From “The Island” (2009), by me:
“Because you can never predict the behavior of a system more complex than you. And if you want a project to stay on track after you’re gone, you don’t hand the reins to anything that’s guaranteed to develop its own agenda.”
From Bowl of Heaven (2012), By Gregory Benford and Larry Niven, p302:
“I suppose the message here is, just remember that you can never predict the behavior of a system more complex than you. And if you want a project to stay on track after you’re gone, you don’t hand the reins to anything that’s guaranteed to develop its own agenda.”
They say it’s the sincerest form of flattery, but I’d regard this as homage rather than imitation; you don’t cut’n'paste something word-for-word if you’re trying to obscure the source material. I’ve chatted with these guys at cons; my wife even went on a date with Larry over in Nantes. So, yeah. I’m going with homage.
Either way, I’m more than a little invested in this title, and not just because it’s a collaboration between genre giants. Bowl of Heaven resonates with me, not so much as a work of fiction but as an artefact of the publishing industry. If you look at the jacket copy you’ll see a blurb from me (I’m described as the “Author of Starfish” — perhaps Blindsight is still a bit of a sore spot with Tor’s publicity department) — and it is, in fact, the only blurb I have ever negotiated, on conditions.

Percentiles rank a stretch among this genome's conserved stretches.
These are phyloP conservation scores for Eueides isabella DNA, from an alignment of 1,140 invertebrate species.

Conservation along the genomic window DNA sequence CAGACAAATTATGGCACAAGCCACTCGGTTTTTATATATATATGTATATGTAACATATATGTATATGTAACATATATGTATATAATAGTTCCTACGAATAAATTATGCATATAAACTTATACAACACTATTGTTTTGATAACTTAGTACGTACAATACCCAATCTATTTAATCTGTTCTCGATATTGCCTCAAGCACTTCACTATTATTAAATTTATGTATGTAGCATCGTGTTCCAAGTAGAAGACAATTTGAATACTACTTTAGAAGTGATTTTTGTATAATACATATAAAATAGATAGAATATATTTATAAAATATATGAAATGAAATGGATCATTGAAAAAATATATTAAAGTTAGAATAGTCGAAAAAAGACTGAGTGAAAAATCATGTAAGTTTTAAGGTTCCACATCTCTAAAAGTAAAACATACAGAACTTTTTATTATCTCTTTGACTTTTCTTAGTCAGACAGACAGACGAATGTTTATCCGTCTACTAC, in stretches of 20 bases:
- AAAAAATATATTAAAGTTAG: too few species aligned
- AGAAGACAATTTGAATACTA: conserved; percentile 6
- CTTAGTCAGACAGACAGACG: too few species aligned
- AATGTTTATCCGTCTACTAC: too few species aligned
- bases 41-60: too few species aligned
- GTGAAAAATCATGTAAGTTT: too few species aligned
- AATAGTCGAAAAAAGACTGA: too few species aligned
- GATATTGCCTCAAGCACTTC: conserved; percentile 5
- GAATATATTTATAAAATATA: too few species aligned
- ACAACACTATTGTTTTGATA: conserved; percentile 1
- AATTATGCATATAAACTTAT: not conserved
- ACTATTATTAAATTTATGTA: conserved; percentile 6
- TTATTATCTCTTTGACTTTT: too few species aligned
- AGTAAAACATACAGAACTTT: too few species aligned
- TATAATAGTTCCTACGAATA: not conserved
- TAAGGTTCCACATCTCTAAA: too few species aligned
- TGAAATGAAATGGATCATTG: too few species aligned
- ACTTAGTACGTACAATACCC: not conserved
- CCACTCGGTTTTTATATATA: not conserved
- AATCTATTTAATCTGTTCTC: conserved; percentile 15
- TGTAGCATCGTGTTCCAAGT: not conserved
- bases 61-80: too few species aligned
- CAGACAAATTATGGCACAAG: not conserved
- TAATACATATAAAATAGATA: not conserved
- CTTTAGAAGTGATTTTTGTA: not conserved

It didn’t start out that way. When I was first approached to blurb the Bowl my reaction was nothing short of ecstatic:
For this I’ll make time. I seriously doubt that those two need my stamp of approval to sell — kind of like getting some small-town southern preacher to blurb a collaboration between Jesus and Mohammed — but if it gets me an advance peek at the damn thing, sign me up.
Having actually read the ARC, though, my reaction was a little more muted.
My misgiving is embedded in the second-last line— because the subtitle notwithstanding, this isn’t a complete novel. There’s no dramatic resolution of any of the plot lines. It doesn’t end; it just stops.
I’ve had a bit of a bumpy history with you guys over this exact same thing: Tor split my book Behemoth into two volumes. We reached an accord insofar as I was allowed to put an author’s note at the beginning of each volume, clearly explaining that the reader was only getting part of the story and they’d have to buy another volume to get the complete tale. But barring such a PSA, readers could have easily felt cheated after buying what they thought was a complete story, only to find out they’d have to pay all over again to find out how it concluded. Tor had made a habit of doing that, and I had to fight for those author notes. I think I burned a bridge or three in the process.